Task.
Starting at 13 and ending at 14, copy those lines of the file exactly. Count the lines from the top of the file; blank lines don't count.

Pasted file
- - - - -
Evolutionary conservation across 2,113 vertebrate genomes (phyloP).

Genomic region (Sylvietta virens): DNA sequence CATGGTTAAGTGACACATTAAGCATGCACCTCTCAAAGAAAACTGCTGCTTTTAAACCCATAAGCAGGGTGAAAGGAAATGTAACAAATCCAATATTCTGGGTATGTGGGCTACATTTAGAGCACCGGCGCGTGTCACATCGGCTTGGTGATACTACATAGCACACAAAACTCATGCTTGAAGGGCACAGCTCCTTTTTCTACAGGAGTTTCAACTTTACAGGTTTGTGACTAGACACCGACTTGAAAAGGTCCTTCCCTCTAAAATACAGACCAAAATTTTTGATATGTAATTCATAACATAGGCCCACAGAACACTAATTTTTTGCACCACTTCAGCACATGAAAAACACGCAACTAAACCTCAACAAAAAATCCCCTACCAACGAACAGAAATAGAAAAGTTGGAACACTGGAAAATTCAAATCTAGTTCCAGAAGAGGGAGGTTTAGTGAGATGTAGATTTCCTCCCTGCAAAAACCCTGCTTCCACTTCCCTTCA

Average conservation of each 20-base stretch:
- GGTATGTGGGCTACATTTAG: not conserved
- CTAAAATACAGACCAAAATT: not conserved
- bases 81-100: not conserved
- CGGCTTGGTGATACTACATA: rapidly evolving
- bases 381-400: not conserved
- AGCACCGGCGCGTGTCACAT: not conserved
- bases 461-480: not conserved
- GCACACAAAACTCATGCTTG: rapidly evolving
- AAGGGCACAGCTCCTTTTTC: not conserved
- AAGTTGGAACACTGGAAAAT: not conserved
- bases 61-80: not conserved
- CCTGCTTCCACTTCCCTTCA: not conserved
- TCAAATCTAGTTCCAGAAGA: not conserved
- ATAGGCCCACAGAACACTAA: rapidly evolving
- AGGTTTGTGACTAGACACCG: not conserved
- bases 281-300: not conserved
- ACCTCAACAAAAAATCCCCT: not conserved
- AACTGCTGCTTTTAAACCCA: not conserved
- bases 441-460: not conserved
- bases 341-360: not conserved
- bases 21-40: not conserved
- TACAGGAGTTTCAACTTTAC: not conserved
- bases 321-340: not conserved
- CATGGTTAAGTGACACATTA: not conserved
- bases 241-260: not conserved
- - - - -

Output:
- AAGTTGGAACACTGGAAAAT: not conserved
- bases 61-80: not conserved